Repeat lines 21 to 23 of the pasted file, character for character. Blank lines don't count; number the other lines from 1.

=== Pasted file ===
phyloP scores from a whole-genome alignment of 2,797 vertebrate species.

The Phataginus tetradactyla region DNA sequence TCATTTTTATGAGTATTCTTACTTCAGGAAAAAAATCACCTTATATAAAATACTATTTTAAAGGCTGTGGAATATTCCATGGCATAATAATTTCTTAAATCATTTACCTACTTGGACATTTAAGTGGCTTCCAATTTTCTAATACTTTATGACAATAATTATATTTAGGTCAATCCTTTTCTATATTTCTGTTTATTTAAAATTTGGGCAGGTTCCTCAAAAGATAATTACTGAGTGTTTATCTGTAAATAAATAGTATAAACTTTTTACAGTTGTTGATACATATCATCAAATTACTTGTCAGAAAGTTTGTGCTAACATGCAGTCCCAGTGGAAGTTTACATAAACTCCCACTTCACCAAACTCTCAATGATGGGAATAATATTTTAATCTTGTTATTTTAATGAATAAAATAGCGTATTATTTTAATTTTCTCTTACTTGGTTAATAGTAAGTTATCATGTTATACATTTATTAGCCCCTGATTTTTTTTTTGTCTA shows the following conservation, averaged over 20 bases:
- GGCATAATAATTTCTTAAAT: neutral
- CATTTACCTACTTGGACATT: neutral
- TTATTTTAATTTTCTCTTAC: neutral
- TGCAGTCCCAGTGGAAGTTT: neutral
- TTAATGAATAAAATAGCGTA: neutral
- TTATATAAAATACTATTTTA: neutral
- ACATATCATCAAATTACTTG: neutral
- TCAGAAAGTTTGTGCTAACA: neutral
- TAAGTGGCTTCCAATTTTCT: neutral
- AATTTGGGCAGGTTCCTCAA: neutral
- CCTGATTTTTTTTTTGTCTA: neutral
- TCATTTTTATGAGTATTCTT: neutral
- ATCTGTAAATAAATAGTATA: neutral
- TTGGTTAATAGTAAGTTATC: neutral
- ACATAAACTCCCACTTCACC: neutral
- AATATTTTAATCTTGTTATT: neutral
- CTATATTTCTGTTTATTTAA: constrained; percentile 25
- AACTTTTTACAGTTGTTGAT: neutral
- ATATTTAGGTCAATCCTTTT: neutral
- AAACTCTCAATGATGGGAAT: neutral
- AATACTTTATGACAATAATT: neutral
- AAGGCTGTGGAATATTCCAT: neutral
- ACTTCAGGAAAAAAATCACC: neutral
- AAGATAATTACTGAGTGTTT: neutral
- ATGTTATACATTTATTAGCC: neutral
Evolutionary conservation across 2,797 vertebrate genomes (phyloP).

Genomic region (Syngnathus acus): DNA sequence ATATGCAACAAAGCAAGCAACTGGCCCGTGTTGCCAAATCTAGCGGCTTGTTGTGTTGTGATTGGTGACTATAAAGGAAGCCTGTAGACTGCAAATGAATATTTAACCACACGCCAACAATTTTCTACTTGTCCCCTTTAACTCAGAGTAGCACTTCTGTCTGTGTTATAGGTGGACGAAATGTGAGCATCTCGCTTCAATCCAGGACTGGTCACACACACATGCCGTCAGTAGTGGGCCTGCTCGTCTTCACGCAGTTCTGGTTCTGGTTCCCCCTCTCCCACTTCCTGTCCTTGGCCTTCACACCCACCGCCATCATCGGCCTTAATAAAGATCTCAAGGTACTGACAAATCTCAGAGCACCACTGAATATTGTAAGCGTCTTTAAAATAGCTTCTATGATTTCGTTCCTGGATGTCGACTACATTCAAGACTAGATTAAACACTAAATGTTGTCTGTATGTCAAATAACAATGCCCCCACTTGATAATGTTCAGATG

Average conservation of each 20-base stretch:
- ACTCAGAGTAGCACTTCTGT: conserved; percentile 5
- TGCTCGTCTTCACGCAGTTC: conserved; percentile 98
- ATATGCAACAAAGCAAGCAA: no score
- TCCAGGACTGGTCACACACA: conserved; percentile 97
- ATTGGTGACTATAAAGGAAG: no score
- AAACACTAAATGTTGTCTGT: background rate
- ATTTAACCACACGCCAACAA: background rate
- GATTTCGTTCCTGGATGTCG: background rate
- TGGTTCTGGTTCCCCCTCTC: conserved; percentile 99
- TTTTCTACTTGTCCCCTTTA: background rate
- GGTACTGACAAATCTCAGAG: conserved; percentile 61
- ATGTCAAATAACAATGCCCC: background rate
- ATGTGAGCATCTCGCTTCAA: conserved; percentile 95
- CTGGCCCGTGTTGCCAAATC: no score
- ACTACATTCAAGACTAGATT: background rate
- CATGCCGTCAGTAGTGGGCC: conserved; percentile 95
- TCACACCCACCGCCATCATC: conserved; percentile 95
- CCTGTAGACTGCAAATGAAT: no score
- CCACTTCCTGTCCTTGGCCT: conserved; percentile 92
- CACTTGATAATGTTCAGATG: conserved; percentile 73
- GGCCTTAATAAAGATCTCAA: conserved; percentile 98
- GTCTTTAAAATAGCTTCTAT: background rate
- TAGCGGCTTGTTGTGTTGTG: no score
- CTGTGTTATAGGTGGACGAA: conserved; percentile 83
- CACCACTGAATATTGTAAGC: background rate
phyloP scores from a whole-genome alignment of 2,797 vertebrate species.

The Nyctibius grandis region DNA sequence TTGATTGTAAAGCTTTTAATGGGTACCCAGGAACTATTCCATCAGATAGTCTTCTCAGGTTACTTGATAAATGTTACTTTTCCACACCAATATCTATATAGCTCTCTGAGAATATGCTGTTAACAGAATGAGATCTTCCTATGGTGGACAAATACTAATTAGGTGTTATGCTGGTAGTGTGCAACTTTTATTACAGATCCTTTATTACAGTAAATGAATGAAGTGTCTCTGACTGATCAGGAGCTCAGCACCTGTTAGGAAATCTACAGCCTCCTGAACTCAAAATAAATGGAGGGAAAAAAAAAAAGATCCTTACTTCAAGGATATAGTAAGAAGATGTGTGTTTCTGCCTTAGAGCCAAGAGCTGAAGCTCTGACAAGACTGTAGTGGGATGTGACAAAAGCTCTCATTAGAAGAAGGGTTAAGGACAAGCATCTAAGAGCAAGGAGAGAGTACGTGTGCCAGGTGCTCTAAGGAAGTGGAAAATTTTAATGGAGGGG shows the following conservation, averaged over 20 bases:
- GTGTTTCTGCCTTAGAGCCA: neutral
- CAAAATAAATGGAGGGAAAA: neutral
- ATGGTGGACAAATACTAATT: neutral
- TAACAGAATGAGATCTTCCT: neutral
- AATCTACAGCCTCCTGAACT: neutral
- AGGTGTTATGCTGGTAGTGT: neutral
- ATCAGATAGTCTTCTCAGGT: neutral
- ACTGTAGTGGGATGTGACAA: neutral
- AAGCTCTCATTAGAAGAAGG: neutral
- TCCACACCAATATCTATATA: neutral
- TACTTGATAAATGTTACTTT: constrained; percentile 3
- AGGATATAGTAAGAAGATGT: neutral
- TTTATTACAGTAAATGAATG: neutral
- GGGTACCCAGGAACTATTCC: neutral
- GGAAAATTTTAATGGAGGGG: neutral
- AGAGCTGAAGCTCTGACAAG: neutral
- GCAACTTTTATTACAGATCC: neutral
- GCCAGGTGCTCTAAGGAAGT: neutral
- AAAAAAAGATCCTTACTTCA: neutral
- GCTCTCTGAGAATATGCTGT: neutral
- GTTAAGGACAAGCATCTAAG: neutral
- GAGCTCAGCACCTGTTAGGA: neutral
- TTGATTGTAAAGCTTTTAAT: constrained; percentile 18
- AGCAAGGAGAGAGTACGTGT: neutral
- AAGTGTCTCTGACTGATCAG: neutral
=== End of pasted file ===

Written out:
- ATATTTAGGTCAATCCTTTT: neutral
- AAACTCTCAATGATGGGAAT: neutral
- AATACTTTATGACAATAATT: neutral